US announces $2 million for developing taller wind turbines, to increase performance and cut costs

31 January 2014

NEW YORK: The US government has announced the availability of a US$2 million research investment into developing taller wind turbines, which are known to increase performance and lower the cost of wind power.

Currently utility-scale wind turbines average 90 meters, but new research funded by the US Department of Energy (DoE) could help engineer systems to be as tall as 120 meters, which the DoE says would strengthen manufacturing competitiveness, slash costs and expand the geographic range of wind power in the US.

Increasing turbine heights brings these cost and efficiency benefits because taller hubs can harness the stronger and more consistent wind that exists higher up.

Turbines of up to 140 meters can even unlock an extra 1,800 gigawatts in wind energy potential across an area around the size of Texas, according to the National Renewable Energy Laboratory’s (NREL) report, Analysis of Transportation and Logistics Challenges Affecting the Deployment of Larger Wind Turbines.

However, larger turbines can bring transportation and logistics challenges, so the DoE asks applicants for the funding to carefully consider such challenges that could arise from building taller turbines.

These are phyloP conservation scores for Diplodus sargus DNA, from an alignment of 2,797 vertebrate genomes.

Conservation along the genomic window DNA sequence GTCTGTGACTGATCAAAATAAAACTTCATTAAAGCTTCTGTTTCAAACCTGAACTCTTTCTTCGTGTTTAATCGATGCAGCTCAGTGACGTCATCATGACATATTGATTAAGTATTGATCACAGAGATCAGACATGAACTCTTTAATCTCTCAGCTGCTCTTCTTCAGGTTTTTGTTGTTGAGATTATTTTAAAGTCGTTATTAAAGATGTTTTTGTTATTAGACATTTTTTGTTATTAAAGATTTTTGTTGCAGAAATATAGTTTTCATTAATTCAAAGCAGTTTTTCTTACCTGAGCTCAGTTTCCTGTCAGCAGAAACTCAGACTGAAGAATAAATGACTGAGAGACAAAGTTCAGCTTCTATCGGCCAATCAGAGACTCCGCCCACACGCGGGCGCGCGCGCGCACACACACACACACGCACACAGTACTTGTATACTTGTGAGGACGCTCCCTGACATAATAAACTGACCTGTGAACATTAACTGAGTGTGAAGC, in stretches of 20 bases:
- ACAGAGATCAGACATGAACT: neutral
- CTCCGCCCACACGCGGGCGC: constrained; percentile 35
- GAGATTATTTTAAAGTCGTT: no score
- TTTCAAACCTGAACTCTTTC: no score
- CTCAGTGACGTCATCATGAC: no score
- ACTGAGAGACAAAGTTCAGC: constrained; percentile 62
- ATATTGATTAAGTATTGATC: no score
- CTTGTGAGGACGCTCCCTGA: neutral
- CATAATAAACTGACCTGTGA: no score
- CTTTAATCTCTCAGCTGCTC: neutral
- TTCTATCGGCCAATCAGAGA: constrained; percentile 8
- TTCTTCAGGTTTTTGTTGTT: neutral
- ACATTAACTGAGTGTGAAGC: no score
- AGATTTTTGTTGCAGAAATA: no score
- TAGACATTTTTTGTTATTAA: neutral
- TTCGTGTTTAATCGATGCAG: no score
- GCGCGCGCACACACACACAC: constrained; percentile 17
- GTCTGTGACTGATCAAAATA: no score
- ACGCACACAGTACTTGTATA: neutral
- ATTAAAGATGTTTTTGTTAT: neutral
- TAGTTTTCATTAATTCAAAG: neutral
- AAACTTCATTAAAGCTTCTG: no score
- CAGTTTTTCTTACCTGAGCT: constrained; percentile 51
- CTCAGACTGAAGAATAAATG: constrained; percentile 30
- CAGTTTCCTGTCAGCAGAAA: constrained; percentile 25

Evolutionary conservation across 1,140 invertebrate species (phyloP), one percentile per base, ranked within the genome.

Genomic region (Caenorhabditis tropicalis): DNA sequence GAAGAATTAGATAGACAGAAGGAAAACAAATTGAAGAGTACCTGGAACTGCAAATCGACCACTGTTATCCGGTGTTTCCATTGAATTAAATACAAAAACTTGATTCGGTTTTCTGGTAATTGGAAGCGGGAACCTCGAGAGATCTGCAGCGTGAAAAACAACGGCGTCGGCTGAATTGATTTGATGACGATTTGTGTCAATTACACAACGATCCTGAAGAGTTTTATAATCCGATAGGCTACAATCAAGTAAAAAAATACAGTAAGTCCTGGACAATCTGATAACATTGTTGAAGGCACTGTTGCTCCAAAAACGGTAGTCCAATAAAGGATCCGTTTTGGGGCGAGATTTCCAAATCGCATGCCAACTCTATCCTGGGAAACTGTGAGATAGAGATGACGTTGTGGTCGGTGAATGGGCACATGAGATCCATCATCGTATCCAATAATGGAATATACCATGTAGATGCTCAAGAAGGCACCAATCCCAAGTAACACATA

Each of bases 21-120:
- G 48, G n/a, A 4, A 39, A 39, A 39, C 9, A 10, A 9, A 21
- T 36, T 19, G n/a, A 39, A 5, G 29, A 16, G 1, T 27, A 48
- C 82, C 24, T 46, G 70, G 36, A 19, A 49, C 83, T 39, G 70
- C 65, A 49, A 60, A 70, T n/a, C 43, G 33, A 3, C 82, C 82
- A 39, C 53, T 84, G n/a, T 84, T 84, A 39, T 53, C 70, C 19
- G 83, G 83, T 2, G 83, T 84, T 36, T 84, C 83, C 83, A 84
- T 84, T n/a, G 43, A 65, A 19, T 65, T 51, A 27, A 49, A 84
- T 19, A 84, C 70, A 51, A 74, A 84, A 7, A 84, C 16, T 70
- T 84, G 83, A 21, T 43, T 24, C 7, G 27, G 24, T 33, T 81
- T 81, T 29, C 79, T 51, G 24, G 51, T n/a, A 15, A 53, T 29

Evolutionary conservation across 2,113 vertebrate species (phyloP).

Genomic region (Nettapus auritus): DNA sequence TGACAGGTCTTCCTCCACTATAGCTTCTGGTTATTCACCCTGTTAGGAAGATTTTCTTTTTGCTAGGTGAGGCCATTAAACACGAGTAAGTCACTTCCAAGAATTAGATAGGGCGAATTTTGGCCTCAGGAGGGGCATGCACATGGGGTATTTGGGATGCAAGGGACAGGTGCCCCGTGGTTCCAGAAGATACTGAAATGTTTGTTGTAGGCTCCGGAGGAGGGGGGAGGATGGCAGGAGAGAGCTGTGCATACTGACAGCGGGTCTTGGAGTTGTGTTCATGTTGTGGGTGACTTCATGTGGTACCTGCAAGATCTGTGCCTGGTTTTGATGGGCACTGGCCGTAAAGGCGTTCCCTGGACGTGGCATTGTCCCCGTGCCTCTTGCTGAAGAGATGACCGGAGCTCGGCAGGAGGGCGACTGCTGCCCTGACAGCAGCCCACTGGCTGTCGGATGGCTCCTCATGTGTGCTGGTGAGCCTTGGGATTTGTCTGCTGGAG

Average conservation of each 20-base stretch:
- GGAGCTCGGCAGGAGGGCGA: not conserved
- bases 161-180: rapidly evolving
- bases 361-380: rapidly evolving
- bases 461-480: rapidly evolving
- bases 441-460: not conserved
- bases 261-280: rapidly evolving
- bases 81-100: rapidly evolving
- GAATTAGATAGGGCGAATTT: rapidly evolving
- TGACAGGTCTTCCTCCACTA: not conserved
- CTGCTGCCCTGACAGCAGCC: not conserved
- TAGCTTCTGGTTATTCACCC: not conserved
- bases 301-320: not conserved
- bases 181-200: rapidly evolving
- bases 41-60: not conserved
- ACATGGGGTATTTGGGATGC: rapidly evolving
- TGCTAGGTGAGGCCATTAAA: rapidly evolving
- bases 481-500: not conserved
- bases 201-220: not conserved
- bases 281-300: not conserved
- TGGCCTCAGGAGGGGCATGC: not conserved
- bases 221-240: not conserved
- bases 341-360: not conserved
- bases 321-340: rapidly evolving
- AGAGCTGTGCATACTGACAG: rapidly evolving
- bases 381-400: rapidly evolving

The effort supports the DoE’s Clean Energy Manufacturing Initiative, which aims to make America’s manufacturing sector more efficient and maintain US-made clean technologies.

Closing date for applications is February 14, 2014. More information on applying for this DoE funding opportunity.

taller turbines

NREL report Analysis of Transportation and Logistics Challenges Affecting the Deployment of Larger Wind Turbines.

Related news:

World’s most powerful wind turbine begins to spin

Wind power doubles to near 10% of electricity in Texas

Wind leader Denmark hits 33% of its electricity


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